Hadestown was named Best Musical and The Ferryman took home the award for Best Play at the 2019 Tony Awards on Sunday (June 9) night during a ceremony that featured a historic first: Ali Stroker became the first actor in a wheelchair to win.
The ceremony was hosted by James Corden, who kicked it off with a musical monologue that opened with him sitting on a couch, singing about being bored, before he was joined by dancers that popped up out of it. It was “interrupted” when Bryan Cranston got out of his seat, saying he had to go to the bathroom. The rest of the number honoured all the nominated plays and musicals with the type of cheeky jokes James has become known for.
Ali, whose acting resume also includes roles on Glee and in the 2015 revival of Spring Awakening, won her tony for playing Ado Annie in the revival of Rodgers & Hammerstein’s Oklahoma! . During her acceptance speech, took a moment to celebrate her achievement and what it meant for people with disabilities.
“This award is for every kid who is watching tonight who has a disability, who has a limitation or a challenge, who has been waiting to see themselves represented in this arena,” she said. “You are.”
Hadestown won eight awards on Sunday evening, including one for director Rachel Chavkin’s work. She took home the trophy for Best Director of a Musical. She was the only woman nominated in the category and used her acceptance speech to call for more diversity on Broadway.
“I wish I wasn’t the only woman directing a musical on Broadway this season,” she said. “There are so many women who are ready to go. There are so many artists of colour who are ready to go. And we need to see that racial diversity and gender diversity reflected in our critical establishment, too.”
Bryan, who is an Oscar away from an EGOT, picked up the second Tony Award of his career, winning a trophy for Best Performance by an Actor in a Leading Role in a Play for his role in Network. The play is an adaptation of the 1976 film of the same name, and Bryan played news anchor Howard Beale, who becomes a TV ratings sensation when he begins ranting on air.
“Finally, a straight, old, white man gets a break!” Bryan joked, before launching into a speech that praised the role of journalism and reporters everywhere.
“Howard Beale is a fictitious TV newsman, who found his way into the line of fire because of his pursuit of the truth,” he said. “And I would like to dedicate this to all the real journalists around the world both in the press, in print media, and in broadcast media, who actually are in the line of fire with their pursuit of the truth.”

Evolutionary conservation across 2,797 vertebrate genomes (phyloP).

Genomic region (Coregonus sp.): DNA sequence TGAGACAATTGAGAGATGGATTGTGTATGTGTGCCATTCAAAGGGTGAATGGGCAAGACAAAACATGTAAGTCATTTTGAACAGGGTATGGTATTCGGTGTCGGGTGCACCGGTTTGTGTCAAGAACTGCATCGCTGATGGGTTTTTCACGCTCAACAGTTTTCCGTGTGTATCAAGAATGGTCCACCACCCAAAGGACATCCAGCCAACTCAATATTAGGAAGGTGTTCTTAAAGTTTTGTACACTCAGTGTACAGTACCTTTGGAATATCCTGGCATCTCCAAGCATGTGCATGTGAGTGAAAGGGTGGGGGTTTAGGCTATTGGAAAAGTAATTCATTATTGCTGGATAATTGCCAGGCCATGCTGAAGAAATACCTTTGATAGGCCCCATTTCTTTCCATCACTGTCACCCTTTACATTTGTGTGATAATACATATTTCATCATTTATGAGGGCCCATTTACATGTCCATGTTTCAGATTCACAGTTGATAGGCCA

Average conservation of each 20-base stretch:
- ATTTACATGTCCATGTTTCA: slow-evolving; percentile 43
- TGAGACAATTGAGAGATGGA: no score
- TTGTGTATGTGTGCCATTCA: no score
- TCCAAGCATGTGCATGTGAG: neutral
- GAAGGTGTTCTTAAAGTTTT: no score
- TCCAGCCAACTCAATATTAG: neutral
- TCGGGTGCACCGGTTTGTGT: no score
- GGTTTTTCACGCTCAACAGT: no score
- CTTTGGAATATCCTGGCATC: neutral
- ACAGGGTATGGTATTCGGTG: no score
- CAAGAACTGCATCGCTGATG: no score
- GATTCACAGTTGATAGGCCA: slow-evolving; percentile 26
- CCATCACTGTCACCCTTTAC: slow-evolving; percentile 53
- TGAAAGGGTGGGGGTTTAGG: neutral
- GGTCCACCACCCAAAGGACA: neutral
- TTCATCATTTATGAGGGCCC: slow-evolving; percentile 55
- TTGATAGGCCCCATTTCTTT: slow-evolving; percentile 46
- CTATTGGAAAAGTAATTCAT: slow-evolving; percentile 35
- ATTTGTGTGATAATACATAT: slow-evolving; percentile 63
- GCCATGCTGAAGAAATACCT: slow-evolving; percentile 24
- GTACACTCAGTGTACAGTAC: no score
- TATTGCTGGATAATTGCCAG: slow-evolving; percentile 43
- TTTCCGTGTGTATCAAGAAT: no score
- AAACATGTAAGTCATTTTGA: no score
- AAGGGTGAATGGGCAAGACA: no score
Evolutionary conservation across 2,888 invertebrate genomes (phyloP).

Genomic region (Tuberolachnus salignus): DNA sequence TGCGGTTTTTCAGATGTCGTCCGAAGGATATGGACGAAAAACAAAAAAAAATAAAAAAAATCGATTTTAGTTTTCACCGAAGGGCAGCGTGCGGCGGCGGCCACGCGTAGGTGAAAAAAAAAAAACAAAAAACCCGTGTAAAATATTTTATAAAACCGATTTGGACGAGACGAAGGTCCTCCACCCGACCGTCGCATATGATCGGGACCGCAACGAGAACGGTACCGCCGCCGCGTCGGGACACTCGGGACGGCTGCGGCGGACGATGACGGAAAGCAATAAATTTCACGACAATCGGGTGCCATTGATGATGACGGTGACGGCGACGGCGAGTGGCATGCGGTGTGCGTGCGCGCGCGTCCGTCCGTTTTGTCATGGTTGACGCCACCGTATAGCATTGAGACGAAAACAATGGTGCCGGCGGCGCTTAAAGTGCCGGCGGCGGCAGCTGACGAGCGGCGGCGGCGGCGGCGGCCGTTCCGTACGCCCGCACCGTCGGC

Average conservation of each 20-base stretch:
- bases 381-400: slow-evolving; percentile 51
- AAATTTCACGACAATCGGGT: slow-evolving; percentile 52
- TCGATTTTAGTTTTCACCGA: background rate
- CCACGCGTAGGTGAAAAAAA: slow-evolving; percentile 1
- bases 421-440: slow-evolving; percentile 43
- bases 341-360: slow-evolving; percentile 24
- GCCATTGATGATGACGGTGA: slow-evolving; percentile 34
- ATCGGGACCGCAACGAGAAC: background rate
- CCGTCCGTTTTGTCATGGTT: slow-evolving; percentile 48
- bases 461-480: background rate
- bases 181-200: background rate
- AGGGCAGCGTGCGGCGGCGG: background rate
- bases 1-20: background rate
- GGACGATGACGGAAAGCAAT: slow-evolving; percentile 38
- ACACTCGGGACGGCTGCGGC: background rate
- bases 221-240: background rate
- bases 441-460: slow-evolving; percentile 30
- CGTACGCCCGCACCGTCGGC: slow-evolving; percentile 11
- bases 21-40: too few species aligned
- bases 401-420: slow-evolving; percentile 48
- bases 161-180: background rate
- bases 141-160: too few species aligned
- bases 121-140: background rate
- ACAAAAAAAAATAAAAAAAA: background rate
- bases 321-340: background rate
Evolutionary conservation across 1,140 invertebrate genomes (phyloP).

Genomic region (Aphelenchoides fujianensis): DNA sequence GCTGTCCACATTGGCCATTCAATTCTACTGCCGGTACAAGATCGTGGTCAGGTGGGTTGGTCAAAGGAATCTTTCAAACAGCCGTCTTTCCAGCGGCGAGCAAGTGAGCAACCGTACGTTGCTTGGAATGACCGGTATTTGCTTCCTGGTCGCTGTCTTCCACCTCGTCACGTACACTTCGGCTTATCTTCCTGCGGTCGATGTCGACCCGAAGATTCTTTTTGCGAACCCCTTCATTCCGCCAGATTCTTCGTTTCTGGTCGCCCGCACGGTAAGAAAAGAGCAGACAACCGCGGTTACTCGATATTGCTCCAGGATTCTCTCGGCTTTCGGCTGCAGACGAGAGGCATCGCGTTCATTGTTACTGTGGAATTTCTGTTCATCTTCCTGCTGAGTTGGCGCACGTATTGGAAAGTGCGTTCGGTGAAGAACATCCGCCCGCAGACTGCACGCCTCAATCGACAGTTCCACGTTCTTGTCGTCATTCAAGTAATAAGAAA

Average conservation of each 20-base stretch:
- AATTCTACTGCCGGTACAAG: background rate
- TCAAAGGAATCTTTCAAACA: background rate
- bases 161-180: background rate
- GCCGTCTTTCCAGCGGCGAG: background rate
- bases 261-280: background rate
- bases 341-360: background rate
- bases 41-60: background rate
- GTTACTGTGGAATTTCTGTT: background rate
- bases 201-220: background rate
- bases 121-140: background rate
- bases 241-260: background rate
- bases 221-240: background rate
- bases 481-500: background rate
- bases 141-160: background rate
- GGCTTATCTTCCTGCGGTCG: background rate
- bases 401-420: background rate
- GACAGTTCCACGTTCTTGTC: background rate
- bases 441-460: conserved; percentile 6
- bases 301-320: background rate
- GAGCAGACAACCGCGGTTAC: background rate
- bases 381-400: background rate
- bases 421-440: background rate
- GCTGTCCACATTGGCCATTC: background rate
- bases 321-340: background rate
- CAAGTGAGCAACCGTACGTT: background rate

Three-time Tony Award winner and Transparent star Judith Light was given the Isabelle Stevenson Award in recognition of her philanthropy and contribution to LGBTQ+ causes and social issues. Judith has been an HIV/AIDS activist for decades, and also supports organizations such as the Gay and Lesbian Alliance Against Defamation, the NAMES Project AIDS Memorial Quilt and the Elton John AIDS Foundation.
“It has long been my privilege to support the HIV/AIDS and the LGBTQ+ communities,” she said while accepting the award. “So, to be honoured in this way tonight is extremely humbling.”
Here are some of the biggest winners from last night. You can see the full list of winners over at the Tony Awards website.
Best Performance by an Actor in a Leading Role in a Play:
Paddy Considine, The Ferryman
Bryan Cranston, Network
Jeff Daniels, To Kill a Mockingbird
Adam Driver, Burn This
Jeremy Pope, Choir Boy
Best Performance by an Actress in a Leading Role in a Play:
Annette Bening, Arthur Miller’s All My Sons
Laura Donnelly, The Ferryman
Elaine May, The Waverly Gallery
Janet McTeer, Bernhardt/Hamlet
Laurie Metcalf, Hillary and Clinton
Heidi Schreck, What the Constitution Means to Me
Best Performance by an Actor in a Leading Role in a Musical:
Brooks Ashmanskas, The Prom
Derrick Baskin, Ain’t Too Proud: The Life and Times of the Temptations
Alex Brightman, Beetlejuice
Damon Daunno, Rodgers & Hammerstein’s Oklahoma!
Santino Fontana, Tootsie
Best Performance by an Actress in a Leading Role in a
Stephanie J. Block, The Cher Show
Caitlin Kinnunen, The Prom
Beth Leavel, The Prom
Eva Noblezada, Hadestown
Kelli O’Hara , Kiss Me, Kate
Best Revival of a Play:
Arthur Miller’s All My Sons
The Boys in the Band
The Waverly Gallery
Best Revival of a Musical:
Kiss Me, Kate
Rodgers & Hammerstein’s Oklahoma!
Gary: A Sequel to Titus Andronicus
What the Constitution Means to Me
Ain’t Too Proud: The Life and Times of the Temptations
Best Direction in a Play:
Rupert Goold, Ink
Sam Mendes, The Ferryman
Bartlett Sher, To Kill a Mockingbird
Ivo van Hove, Network
George C. Wolfe, Gary: A Sequel to Titus Andronicus
Best Direction in a Musical:
Rachel Chavkin, Hadestown
Scott Ellis, Tootsie
Daniel Fish, Rodgers & Hammerstein’s Oklahoma!
Des McAnuff, Ain’t Too Proud: The Life and Times of the Temptations
Casey Nicholaw, The Prom
Best Performance by an Actor in a Featured Role in a Play:
Bertie Carvel, Ink
Robin De Jesús, The Boys in the Band
Gideon Glick, To Kill a Mockingbird
Brandon Uranowitz, Burn This
Benjamin Walker, All My Sons
Best Performance by an Actress in a Featured Role in a Play:
Fionnula Flanagan, The Ferryman
Celia Keenan-Bolger, To Kill a Mockingbird
Kristine Nielsen, Gary: A Sequel to Titus Andronicus
Julie White, Gary: A Sequel to Titus Andronicus
Ruth Wilson, King Lear
Best Performance by an Actress in a Featured Role in a
Lilli Cooper, Tootsie
Amber Gray, Hadestown
Sarah Stiles, Tootsie
Ali Stroker, Rodgers & Hammerstein’s Oklahoma!
Mary Testa, Rodgers & Hammerstein’s Oklahoma!
Best Performance By an Actor in a Featured Role in a Musical:
Andre De Shields, Hadestown
Andy Grotelueschen, Tootsie
Patrick Page, Hadestown
Jeremy Pope, Ain't Too Proud: The Life and Times of the Temptations
Ephraim Sykes, Ain't Too Proud: The Life and Times of the Temptations